In Velika Kladuša, the northern border town in the Una-Sana Canton, the camp is situated outside the city, a five-minute walk from the bus station. The conditions refugees face here can only be described as a humanitarian disaster. The camp consists of small tents and self-made shelters on an open field which is regularly flooded by the nearby creek. During heavy rains, half the camp is under water. Even though the city administration has designated the field for the refugees and set up a generator and a water pipeline, Bosnian authorities are widely absent from the camp. Local and international volunteers try to step in, but they neither have the means nor the experience to establish and run a camp and take care of hundreds of refugees.
In Bihać, conditions are in no way better than the ones in Velika Kladuša. The city authorities have assigned refugees a planned but never finished student house which now is a shelled ruin without windows, doors, or a proper roof. Refugees also set up tents in the small forest next to the ruin. In contrast to Velika Kladuša, the local Red Cross is the main actor in Bihać and is in charge of accommodation, distribution of food and clothing, as well as medical care. The Red Cross also controls any volunteer activities regarding refugees in the town. However, the Red Cross also lacks experience. There is no camp organisation to speak of. IOM, which in fact possesses knowledge and expertise, is present in Bihać but serves more as a financier of local expenditures, than as an actor ensuring that refugees’ needs are met. The UNHCR, the refugee agency, is also not active on the ground. Their barely perceptible involvement seems to be the result of the fact that Bosnian authorities cannot agree on where to set up proper camps, or if such camps should be provided at all. Subsequently, the situation in the current locations remains unchanged.
Although existing for months, neither the camps in Velika Kladuša nor in Bihać provide safe spaces for women, children and other vulnerable groups. In Bihać the local NGO Žene sa Une (Women of Una) organises some activities for children in cooperation with Save the Children for a few hours a day. This involvement is laudable, but cannot substitute a safe space in accordance with international standards. At the end of July, IOM and UNHCR transferred families with children from the camps in Velika Kladuša and Bihać to Hotel Sedra, a hotel now closed for upcoming renovations. The conditions here are substantially better, especially for children. There are, however, still many families staying in the Velika Kladuša and Bihać camps. Some of those families did not want to be transferred to the hotel which is located 10 kilometres outside of Bihać, because it is harder for them to try to cross the border from there. Others simply arrived later in Velika Kladuša and Bihać. As there is no formal registration process, it can take days before families are offered a transfer.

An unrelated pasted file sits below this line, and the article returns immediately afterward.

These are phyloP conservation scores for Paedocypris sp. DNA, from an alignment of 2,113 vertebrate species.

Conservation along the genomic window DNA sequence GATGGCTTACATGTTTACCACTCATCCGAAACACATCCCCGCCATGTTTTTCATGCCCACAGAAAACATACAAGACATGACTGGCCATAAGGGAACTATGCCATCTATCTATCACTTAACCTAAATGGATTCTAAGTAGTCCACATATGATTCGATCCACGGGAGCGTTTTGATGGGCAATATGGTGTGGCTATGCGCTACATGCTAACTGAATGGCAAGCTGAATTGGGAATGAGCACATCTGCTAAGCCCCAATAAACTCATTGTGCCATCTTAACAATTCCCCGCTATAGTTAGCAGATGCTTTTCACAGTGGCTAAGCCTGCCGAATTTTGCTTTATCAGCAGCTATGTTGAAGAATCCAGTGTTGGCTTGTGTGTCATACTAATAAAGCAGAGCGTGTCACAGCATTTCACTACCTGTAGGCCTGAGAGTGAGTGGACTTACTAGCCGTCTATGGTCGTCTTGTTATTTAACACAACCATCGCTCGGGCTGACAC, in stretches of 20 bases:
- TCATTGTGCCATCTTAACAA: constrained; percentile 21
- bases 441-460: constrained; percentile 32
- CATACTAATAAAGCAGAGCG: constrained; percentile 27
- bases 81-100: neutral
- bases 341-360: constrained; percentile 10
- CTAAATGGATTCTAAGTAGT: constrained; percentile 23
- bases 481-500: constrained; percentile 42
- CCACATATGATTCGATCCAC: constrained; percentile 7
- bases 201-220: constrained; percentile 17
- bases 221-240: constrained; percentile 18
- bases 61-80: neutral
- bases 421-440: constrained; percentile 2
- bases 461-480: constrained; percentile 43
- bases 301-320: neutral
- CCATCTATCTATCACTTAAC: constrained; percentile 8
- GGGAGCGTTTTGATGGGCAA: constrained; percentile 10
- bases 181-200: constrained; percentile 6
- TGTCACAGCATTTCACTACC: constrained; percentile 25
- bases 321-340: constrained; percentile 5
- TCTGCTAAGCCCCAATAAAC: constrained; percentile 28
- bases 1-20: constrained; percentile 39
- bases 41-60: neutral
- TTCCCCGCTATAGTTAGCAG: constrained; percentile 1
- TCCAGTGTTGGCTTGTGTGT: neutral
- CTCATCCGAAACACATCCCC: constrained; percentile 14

In Velika Kladuša and Bihać no one enables measures for the prevention of violence. There are no strategies and no experts dealing with this topic. In Bihać, representatives of the Red Cross and IOM could not answer any questions in this regard. Apart from a small police unit, refugees are left to take care of themselves from late afternoon onwards. The lack of measures to prevent violence has dire consequences.
Many refugees are traumatised after all the things they have undergone and witnessed. They are tense and unsettled regarding their near future and perspective. Thus conflicts easily arise. There have already been fights between refugees in both camps. In Velika Kladuša at least one refugee has died in a conflict with another man. Without any formalised and institutionalised policy for preventing violence, both places remain highly insecure for all refugees living there.
Refugees who are trapped in Bosnia-Herzegovina face a desperate plight. For most of them there is no way back to their countries of origin. Some might approach IOM to help them return to their home countries. But for many it is abundantly clear that they cannot return. There are also almost no opportunities to stay in dysfunctional Bosnia which does not have a working asylum system. And then, there is also (almost) no way into the European Union. Especially for families with small children the undetected crossing of Croatia and Slovenia is nearly impossible. They can, of course, turn to smugglers who will transport them across the borders. But for that refugees need larger amounts of money they often do not possess. So the most vulnerable refugee groups will be more likely to get stuck in the worst conditions in Bosnian refugee camps.